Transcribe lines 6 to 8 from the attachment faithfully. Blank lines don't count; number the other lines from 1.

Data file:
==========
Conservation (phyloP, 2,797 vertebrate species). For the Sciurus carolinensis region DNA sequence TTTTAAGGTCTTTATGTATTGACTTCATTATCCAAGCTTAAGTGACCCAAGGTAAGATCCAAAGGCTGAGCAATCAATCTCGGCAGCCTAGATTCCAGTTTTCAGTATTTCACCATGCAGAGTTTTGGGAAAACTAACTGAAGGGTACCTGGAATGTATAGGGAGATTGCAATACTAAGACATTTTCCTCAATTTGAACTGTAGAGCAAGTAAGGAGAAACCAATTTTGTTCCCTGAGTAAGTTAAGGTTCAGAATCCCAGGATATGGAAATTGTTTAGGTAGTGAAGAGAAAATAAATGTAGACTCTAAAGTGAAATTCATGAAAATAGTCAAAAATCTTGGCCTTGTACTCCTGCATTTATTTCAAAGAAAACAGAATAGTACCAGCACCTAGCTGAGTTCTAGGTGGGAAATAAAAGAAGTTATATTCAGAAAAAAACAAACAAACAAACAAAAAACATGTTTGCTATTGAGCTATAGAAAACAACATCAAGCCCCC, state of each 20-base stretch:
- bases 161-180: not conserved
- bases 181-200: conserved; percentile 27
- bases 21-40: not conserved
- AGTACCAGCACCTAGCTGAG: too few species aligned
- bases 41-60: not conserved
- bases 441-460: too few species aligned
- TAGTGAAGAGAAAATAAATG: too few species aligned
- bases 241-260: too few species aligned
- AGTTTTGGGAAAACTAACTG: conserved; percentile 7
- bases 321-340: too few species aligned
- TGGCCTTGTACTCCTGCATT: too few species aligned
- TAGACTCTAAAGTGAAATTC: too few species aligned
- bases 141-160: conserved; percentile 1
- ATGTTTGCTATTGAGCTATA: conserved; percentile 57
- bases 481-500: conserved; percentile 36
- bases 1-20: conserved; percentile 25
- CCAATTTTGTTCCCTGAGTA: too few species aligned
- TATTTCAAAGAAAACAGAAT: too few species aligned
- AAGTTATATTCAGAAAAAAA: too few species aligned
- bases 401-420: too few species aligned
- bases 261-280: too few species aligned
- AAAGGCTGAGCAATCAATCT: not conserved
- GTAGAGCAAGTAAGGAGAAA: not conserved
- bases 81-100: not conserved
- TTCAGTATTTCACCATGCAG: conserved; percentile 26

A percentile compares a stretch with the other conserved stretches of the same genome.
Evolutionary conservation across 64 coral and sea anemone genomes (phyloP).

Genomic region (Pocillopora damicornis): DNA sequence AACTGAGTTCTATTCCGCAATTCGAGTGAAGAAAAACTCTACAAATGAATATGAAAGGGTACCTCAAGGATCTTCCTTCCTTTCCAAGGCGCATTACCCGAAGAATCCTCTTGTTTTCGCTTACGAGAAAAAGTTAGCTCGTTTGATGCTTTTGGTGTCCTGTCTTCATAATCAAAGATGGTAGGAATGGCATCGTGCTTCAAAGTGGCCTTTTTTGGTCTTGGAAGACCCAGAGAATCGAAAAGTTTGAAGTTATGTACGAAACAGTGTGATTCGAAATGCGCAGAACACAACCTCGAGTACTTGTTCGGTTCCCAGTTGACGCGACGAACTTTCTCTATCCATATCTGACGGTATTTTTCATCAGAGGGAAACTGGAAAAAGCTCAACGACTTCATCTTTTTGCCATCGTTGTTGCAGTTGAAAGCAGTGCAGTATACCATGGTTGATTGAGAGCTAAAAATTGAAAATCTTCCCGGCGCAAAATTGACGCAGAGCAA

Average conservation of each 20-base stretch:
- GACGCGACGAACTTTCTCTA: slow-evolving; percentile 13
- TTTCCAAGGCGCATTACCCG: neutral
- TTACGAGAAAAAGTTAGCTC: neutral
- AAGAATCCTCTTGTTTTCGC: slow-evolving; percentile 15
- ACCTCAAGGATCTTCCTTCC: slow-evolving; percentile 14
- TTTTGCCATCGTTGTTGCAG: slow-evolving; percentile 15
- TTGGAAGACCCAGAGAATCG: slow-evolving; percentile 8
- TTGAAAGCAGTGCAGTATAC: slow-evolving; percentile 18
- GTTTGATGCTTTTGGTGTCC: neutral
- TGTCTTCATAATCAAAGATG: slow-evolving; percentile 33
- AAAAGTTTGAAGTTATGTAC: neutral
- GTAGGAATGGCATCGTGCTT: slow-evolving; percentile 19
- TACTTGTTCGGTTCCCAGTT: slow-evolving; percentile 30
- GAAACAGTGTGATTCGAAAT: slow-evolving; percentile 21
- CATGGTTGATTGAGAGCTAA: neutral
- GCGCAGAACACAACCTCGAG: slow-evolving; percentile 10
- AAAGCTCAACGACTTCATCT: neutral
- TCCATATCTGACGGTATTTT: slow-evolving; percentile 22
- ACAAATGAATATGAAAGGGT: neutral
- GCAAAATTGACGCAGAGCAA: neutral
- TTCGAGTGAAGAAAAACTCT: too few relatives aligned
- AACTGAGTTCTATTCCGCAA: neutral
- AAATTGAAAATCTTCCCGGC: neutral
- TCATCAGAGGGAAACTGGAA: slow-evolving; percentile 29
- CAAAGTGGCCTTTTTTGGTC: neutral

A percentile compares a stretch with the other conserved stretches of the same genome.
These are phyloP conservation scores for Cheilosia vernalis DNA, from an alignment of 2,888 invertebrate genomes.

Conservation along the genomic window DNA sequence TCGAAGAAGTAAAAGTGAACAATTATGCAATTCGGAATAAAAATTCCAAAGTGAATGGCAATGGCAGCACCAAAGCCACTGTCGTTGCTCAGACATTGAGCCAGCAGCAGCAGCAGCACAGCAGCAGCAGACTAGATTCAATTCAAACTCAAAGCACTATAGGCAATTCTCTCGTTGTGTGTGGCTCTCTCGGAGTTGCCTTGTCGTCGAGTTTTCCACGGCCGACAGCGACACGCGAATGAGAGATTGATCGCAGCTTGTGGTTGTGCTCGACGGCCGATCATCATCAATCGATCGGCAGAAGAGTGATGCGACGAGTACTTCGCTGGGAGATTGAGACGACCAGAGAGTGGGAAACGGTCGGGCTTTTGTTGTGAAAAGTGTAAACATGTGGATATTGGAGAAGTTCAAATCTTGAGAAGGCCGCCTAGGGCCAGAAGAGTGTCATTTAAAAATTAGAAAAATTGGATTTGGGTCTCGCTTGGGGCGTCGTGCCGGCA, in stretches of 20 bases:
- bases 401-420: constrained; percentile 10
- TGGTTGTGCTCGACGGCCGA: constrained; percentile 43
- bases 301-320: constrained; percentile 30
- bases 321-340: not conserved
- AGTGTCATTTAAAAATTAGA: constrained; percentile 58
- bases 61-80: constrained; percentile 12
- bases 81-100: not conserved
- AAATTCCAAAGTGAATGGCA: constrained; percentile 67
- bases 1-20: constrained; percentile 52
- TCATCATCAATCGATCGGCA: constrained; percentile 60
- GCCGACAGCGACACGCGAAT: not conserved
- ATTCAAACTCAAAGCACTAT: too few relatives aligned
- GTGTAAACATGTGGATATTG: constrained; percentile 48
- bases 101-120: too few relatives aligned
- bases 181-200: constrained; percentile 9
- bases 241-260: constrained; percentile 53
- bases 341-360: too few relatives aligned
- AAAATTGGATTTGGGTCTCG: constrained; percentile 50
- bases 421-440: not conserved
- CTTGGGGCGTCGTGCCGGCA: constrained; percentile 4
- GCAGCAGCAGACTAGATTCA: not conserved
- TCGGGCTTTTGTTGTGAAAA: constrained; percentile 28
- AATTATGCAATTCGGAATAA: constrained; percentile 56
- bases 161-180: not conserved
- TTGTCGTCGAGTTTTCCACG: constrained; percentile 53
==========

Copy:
- bases 41-60: not conserved
- bases 441-460: too few species aligned
- TAGTGAAGAGAAAATAAATG: too few species aligned